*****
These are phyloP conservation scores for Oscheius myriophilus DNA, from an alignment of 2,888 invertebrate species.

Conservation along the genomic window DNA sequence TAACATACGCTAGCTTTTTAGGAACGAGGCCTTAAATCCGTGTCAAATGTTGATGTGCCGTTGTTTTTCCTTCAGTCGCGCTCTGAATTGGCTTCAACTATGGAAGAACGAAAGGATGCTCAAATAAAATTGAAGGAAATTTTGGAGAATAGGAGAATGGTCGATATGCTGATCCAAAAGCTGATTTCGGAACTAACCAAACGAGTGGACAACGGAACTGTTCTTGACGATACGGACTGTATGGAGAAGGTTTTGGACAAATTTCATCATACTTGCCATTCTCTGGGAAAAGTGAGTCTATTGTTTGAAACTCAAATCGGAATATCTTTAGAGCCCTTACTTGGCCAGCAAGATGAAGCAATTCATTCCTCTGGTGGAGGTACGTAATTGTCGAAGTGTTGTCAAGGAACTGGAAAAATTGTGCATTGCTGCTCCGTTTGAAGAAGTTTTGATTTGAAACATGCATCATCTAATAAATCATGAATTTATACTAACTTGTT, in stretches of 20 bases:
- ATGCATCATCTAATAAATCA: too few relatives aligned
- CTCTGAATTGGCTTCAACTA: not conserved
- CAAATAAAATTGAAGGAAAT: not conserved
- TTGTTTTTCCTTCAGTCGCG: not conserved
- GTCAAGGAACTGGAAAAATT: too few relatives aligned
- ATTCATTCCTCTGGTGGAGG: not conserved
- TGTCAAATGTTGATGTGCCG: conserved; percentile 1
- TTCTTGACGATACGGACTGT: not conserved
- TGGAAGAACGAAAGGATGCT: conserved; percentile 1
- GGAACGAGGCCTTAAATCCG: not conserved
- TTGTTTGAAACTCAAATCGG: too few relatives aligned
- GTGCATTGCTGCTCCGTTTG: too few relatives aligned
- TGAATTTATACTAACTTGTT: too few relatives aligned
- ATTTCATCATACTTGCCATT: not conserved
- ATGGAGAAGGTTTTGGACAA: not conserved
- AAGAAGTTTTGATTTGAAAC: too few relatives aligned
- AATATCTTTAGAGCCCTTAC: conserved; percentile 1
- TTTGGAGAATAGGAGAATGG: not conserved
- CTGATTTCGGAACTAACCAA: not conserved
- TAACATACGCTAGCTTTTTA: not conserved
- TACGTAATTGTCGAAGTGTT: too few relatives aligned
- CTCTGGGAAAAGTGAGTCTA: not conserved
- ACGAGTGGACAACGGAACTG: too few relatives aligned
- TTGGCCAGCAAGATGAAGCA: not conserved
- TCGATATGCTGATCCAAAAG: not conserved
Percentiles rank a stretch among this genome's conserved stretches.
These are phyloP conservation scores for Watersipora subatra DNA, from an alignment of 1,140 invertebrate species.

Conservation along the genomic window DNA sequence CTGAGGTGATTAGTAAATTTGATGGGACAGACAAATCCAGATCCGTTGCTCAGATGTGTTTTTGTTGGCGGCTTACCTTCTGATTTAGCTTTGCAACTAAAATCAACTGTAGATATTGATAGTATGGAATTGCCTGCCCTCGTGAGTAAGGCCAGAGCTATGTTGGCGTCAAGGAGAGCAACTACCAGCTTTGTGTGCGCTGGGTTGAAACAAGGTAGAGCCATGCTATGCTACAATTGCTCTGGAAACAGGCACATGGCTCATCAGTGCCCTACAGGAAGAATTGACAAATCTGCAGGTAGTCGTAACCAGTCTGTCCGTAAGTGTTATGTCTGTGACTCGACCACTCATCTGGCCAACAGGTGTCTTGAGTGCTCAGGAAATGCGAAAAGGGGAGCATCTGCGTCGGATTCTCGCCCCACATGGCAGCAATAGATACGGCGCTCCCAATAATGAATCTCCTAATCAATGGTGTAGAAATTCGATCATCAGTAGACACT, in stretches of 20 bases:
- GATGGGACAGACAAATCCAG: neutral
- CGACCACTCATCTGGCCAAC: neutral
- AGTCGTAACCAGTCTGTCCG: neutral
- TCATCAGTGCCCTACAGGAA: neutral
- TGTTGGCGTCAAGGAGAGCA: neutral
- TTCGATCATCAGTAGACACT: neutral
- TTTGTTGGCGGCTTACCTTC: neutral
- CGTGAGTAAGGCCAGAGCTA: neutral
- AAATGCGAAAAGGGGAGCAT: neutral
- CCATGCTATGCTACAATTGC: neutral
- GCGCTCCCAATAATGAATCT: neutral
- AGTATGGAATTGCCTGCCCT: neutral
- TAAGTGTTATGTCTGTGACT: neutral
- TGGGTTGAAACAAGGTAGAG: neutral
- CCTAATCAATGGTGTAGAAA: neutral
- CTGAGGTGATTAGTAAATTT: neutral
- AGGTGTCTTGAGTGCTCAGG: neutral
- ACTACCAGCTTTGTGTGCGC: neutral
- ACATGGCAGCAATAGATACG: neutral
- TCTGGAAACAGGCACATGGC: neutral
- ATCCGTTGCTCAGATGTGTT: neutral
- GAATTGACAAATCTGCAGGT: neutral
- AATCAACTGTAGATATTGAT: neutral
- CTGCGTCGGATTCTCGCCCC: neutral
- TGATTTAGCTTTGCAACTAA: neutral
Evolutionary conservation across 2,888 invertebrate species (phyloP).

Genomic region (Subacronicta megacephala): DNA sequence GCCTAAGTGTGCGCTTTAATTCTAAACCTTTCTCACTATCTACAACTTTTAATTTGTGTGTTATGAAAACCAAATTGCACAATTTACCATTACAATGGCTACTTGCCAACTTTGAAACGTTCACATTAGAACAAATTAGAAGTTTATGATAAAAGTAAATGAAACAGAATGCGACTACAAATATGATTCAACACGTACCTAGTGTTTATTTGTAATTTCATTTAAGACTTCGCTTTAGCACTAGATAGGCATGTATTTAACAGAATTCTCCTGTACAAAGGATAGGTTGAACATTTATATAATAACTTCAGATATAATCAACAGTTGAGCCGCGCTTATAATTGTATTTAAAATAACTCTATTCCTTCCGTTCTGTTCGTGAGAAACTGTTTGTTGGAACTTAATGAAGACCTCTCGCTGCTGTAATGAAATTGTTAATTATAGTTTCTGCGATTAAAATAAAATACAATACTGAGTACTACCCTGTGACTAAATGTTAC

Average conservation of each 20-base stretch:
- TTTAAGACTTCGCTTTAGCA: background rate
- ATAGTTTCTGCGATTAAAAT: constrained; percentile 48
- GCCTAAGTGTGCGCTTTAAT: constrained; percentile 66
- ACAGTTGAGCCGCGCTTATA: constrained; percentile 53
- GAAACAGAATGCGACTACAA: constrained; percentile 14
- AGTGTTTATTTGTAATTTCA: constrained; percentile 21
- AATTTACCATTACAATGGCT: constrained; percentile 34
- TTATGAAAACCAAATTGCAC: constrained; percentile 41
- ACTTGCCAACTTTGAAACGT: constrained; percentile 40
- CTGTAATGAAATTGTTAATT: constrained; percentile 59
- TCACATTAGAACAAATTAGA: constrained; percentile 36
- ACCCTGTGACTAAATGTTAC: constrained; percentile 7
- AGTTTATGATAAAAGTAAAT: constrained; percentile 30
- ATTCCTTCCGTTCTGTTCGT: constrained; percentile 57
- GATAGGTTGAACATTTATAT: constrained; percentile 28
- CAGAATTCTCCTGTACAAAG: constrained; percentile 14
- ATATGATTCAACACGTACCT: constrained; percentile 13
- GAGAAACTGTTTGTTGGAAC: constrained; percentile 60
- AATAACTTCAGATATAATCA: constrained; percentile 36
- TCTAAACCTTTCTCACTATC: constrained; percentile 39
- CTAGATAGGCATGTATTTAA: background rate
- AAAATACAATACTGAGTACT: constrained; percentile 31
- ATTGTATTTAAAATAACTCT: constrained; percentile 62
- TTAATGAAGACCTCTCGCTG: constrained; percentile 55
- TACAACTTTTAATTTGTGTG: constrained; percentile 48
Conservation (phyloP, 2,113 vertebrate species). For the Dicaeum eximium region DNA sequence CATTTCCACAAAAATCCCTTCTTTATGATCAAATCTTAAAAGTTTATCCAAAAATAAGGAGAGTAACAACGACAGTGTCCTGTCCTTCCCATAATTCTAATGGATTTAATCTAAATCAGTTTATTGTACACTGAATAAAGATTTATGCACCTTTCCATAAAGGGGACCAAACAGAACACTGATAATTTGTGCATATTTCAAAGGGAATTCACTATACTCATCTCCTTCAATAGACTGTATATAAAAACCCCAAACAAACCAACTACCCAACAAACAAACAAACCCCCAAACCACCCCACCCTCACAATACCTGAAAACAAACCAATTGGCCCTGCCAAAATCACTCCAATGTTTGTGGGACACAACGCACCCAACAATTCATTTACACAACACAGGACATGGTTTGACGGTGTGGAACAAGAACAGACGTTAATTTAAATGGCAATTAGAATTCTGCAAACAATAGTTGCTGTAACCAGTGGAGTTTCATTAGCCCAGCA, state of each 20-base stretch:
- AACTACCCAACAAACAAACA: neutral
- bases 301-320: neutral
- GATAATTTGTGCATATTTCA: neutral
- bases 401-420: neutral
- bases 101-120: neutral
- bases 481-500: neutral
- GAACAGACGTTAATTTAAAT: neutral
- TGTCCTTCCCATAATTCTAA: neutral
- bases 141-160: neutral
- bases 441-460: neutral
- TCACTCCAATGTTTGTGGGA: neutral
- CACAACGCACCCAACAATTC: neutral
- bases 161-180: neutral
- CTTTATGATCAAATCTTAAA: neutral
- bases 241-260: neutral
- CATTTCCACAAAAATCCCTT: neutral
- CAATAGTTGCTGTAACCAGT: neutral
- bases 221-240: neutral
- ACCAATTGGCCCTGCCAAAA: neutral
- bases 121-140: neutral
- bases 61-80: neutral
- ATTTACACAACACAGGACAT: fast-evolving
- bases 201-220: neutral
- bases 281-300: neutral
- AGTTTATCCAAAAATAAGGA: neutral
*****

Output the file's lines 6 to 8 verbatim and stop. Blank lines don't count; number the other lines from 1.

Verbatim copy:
- TTGTTTTTCCTTCAGTCGCG: not conserved
- GTCAAGGAACTGGAAAAATT: too few relatives aligned
- ATTCATTCCTCTGGTGGAGG: not conserved